the earlier the better,” he adds. Last year three spring wheats in Throws Farm trials averaged 9.34t/ ha from sowing in the first week of February and 7.74t/ha from midMarch. Earlier sowing also produced “noticeably” higher specific weights. “In any event,” says Jim, “you should always sow before April.” As well as making the crop far more vulnerable to gout fly damage, late drilling invariably means extended flowering and far greater opportunities for ergot infection, which can be a greater problem where black-grass populations are high, given the weed’s particular ability to host the disease. Agrii trials show no consistent performance differences between Mulika sowing rates of 350 and 500 seeds/m2. On this basis 400–450 seeds/m2 is considered “about right” under most circumstances, maybe increased to 500 seeds/m2 to maximise competitiveness where black-grass populations are known to be high. On soils prone to manganese deficiency, the Agrii team recommends a quality seed dressing, pointing to responses of more than 0.6t/ha from iMan at 3ml/ kg in 2016 trials in Lincolnshire. It also advocates Take Off

seed treatment and/or the lowtemperature-active PGR Adjust at GS13–21 to provide an early boost to rooting. With the amount of BYDV seen following the recent run of mild winters and the extent to which it can damage later-sown spring wheats in particular, including a pyrethroid with the GS13–21 spray is also recommended, as is extra foliar manganese and zinc where necessary. “Our most recent nutrition work highlights a yield advantage of about 0.5t/ha from 50—60kg/ha of phosphate in the seedbed, either as DAP or TSP,” says Colin. “For the greatest value this should be drilled below the seed rather than surface applied after drilling.” Those without a combination drill, however, would be better off spreading TSP with a specialist phosphate coating, such as P-Reserve to optimise phosphate availability before drilling into it. Agrii has also seen valuable yield responses from a 10.15.21 compound with the phosphorus enhancer Avail. The firm’s work suggests 160–200kg/ha of nitrogen is “quite sufficient”, with 40–70kg/ha applied in the seedbed, depending on sowing date, and the bulk at GS12. ■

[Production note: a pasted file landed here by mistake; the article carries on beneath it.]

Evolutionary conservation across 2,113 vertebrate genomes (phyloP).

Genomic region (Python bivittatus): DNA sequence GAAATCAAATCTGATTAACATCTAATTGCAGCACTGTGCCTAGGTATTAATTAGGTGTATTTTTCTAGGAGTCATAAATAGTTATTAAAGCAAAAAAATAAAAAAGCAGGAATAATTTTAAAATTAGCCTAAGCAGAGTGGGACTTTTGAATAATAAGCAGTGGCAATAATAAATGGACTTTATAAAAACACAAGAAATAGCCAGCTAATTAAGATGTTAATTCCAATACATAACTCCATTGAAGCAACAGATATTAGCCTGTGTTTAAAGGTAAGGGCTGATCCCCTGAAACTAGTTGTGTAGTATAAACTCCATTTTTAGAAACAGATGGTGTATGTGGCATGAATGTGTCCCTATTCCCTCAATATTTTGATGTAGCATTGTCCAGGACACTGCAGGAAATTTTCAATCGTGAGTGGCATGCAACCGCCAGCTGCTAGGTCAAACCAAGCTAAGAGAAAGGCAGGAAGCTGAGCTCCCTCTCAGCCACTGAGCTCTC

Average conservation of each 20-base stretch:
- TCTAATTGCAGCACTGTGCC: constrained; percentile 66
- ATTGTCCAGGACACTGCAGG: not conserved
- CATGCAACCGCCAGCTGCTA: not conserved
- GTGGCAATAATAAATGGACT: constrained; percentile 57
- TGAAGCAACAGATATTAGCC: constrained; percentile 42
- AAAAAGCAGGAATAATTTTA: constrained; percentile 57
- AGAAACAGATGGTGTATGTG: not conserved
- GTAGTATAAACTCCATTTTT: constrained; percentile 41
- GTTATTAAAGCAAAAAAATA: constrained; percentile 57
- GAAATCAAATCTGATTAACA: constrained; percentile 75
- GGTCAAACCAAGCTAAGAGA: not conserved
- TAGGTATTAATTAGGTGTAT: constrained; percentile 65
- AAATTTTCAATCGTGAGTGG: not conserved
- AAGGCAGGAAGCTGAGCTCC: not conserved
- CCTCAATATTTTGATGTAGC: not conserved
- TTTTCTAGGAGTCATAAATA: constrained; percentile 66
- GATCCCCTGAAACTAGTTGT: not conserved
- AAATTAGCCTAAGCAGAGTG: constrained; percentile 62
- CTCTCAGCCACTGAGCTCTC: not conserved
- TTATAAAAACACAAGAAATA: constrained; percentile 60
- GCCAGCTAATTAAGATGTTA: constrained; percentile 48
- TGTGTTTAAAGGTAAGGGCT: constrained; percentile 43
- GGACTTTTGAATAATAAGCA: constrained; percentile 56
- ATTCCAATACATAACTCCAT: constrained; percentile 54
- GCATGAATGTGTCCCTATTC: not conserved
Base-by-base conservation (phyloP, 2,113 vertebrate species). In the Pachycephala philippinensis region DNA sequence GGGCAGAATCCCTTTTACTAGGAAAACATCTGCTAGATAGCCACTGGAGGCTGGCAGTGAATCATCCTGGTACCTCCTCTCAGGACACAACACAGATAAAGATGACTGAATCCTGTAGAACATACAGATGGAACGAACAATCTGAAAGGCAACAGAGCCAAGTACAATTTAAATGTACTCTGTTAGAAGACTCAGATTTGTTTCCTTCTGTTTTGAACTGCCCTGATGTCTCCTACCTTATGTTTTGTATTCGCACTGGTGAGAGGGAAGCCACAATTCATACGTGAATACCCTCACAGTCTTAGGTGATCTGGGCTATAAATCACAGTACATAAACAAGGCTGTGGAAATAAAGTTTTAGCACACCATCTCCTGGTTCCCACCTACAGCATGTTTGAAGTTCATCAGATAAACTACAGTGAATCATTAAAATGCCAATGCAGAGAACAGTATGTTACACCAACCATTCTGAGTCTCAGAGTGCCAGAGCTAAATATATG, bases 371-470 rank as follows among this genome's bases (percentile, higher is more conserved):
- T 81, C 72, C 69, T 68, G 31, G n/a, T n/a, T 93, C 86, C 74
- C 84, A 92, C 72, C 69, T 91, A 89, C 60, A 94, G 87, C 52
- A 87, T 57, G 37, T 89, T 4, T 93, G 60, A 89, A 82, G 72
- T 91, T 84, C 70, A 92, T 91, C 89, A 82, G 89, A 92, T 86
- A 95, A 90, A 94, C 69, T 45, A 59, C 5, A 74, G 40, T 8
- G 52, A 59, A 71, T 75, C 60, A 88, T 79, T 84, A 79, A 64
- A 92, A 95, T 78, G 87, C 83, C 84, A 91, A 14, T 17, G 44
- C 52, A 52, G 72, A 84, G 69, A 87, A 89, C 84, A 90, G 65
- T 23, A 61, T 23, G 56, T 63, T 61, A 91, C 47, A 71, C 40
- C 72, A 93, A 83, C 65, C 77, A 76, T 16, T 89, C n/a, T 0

Top tips for spring management • Eliminate cover crops and weed growth with glyphosate before drilling • Sow as early as decent seedbeds can be secured, always before April • Drill into well set-up ground, moving the least amount of soil • Maintain good slug control and consolidate seedbeds after sowing • Sow 400—450 seeds/m2, or 500 seeds/m2 on bad black-grass ground • Use a quality manganese seed dressing on deficiency-prone soils • Consider Take Off seed treatment and/or an early PGR as an extra • •

rooting boost Apply 50–60kg/ha phosphate in the seedbed, preferably drilled below the seed Apply 160–200kg/ha nitrogen, 40–70kg/ha in the seedbed and the remainder at GS12

- Feed where it works  1.2T hopper  Stainless steel metering units  Land wheel drive or GPS rate control  2 or 3 row models  Depth wheels control exact depth  Anti blockage system  Side skirts hold soil in bed